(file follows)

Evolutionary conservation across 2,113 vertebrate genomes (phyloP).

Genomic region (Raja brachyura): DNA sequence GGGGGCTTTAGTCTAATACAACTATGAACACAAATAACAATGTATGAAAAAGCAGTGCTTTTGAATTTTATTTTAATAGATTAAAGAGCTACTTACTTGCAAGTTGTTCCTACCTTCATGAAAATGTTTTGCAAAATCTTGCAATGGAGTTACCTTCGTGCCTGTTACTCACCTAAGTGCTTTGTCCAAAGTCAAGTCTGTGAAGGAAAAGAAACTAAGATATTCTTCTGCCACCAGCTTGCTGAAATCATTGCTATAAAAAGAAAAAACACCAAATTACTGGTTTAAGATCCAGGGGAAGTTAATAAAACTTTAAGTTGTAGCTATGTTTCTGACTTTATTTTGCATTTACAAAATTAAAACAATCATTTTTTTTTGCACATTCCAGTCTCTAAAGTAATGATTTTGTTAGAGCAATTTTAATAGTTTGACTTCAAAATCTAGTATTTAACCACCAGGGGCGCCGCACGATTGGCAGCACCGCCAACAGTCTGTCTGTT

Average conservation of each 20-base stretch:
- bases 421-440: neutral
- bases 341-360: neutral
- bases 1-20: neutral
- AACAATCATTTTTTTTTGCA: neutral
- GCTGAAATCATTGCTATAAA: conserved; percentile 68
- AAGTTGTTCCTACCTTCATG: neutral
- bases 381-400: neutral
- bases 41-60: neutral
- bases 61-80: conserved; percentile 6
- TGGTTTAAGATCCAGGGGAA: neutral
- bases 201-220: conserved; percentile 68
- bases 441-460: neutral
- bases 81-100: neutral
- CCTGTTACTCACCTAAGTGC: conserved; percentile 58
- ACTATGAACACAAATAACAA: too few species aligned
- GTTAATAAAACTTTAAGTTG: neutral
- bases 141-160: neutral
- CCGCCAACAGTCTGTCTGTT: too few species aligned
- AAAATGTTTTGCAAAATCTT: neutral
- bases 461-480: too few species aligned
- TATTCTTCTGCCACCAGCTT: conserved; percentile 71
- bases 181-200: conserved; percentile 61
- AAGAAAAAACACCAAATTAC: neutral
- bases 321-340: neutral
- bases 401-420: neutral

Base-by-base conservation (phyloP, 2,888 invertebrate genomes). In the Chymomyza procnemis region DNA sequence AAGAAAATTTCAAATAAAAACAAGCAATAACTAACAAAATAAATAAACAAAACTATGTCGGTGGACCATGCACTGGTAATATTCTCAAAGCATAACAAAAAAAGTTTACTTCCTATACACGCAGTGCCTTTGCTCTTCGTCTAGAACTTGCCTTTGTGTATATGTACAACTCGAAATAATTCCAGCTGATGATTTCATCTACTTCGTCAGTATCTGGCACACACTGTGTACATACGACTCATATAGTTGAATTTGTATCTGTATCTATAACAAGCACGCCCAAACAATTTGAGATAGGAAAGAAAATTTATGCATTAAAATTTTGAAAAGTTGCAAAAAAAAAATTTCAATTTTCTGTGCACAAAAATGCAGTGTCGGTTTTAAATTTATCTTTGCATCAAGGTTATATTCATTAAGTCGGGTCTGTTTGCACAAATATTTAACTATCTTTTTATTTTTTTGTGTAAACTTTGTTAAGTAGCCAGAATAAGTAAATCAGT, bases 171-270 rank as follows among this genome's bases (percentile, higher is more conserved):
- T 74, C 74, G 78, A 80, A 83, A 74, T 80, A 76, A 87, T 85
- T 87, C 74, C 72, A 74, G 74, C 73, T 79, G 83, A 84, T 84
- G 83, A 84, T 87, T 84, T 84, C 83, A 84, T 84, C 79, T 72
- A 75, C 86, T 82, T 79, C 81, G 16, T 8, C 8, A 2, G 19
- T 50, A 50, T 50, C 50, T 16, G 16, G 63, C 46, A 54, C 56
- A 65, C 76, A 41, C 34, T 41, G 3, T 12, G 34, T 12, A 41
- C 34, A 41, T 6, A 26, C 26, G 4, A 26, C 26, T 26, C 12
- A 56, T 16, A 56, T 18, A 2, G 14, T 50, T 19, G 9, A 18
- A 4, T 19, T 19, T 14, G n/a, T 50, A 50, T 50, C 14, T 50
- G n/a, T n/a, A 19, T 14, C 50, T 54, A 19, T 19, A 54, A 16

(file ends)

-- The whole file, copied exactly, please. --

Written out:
Evolutionary conservation across 2,113 vertebrate genomes (phyloP).

Genomic region (Raja brachyura): DNA sequence GGGGGCTTTAGTCTAATACAACTATGAACACAAATAACAATGTATGAAAAAGCAGTGCTTTTGAATTTTATTTTAATAGATTAAAGAGCTACTTACTTGCAAGTTGTTCCTACCTTCATGAAAATGTTTTGCAAAATCTTGCAATGGAGTTACCTTCGTGCCTGTTACTCACCTAAGTGCTTTGTCCAAAGTCAAGTCTGTGAAGGAAAAGAAACTAAGATATTCTTCTGCCACCAGCTTGCTGAAATCATTGCTATAAAAAGAAAAAACACCAAATTACTGGTTTAAGATCCAGGGGAAGTTAATAAAACTTTAAGTTGTAGCTATGTTTCTGACTTTATTTTGCATTTACAAAATTAAAACAATCATTTTTTTTTGCACATTCCAGTCTCTAAAGTAATGATTTTGTTAGAGCAATTTTAATAGTTTGACTTCAAAATCTAGTATTTAACCACCAGGGGCGCCGCACGATTGGCAGCACCGCCAACAGTCTGTCTGTT

Average conservation of each 20-base stretch:
- bases 421-440: neutral
- bases 341-360: neutral
- bases 1-20: neutral
- AACAATCATTTTTTTTTGCA: neutral
- GCTGAAATCATTGCTATAAA: conserved; percentile 68
- AAGTTGTTCCTACCTTCATG: neutral
- bases 381-400: neutral
- bases 41-60: neutral
- bases 61-80: conserved; percentile 6
- TGGTTTAAGATCCAGGGGAA: neutral
- bases 201-220: conserved; percentile 68
- bases 441-460: neutral
- bases 81-100: neutral
- CCTGTTACTCACCTAAGTGC: conserved; percentile 58
- ACTATGAACACAAATAACAA: too few species aligned
- GTTAATAAAACTTTAAGTTG: neutral
- bases 141-160: neutral
- CCGCCAACAGTCTGTCTGTT: too few species aligned
- AAAATGTTTTGCAAAATCTT: neutral
- bases 461-480: too few species aligned
- TATTCTTCTGCCACCAGCTT: conserved; percentile 71
- bases 181-200: conserved; percentile 61
- AAGAAAAAACACCAAATTAC: neutral
- bases 321-340: neutral
- bases 401-420: neutral

Base-by-base conservation (phyloP, 2,888 invertebrate genomes). In the Chymomyza procnemis region DNA sequence AAGAAAATTTCAAATAAAAACAAGCAATAACTAACAAAATAAATAAACAAAACTATGTCGGTGGACCATGCACTGGTAATATTCTCAAAGCATAACAAAAAAAGTTTACTTCCTATACACGCAGTGCCTTTGCTCTTCGTCTAGAACTTGCCTTTGTGTATATGTACAACTCGAAATAATTCCAGCTGATGATTTCATCTACTTCGTCAGTATCTGGCACACACTGTGTACATACGACTCATATAGTTGAATTTGTATCTGTATCTATAACAAGCACGCCCAAACAATTTGAGATAGGAAAGAAAATTTATGCATTAAAATTTTGAAAAGTTGCAAAAAAAAAATTTCAATTTTCTGTGCACAAAAATGCAGTGTCGGTTTTAAATTTATCTTTGCATCAAGGTTATATTCATTAAGTCGGGTCTGTTTGCACAAATATTTAACTATCTTTTTATTTTTTTGTGTAAACTTTGTTAAGTAGCCAGAATAAGTAAATCAGT, bases 171-270 rank as follows among this genome's bases (percentile, higher is more conserved):
- T 74, C 74, G 78, A 80, A 83, A 74, T 80, A 76, A 87, T 85
- T 87, C 74, C 72, A 74, G 74, C 73, T 79, G 83, A 84, T 84
- G 83, A 84, T 87, T 84, T 84, C 83, A 84, T 84, C 79, T 72
- A 75, C 86, T 82, T 79, C 81, G 16, T 8, C 8, A 2, G 19
- T 50, A 50, T 50, C 50, T 16, G 16, G 63, C 46, A 54, C 56
- A 65, C 76, A 41, C 34, T 41, G 3, T 12, G 34, T 12, A 41
- C 34, A 41, T 6, A 26, C 26, G 4, A 26, C 26, T 26, C 12
- A 56, T 16, A 56, T 18, A 2, G 14, T 50, T 19, G 9, A 18
- A 4, T 19, T 19, T 14, G n/a, T 50, A 50, T 50, C 14, T 50
- G n/a, T n/a, A 19, T 14, C 50, T 54, A 19, T 19, A 54, A 16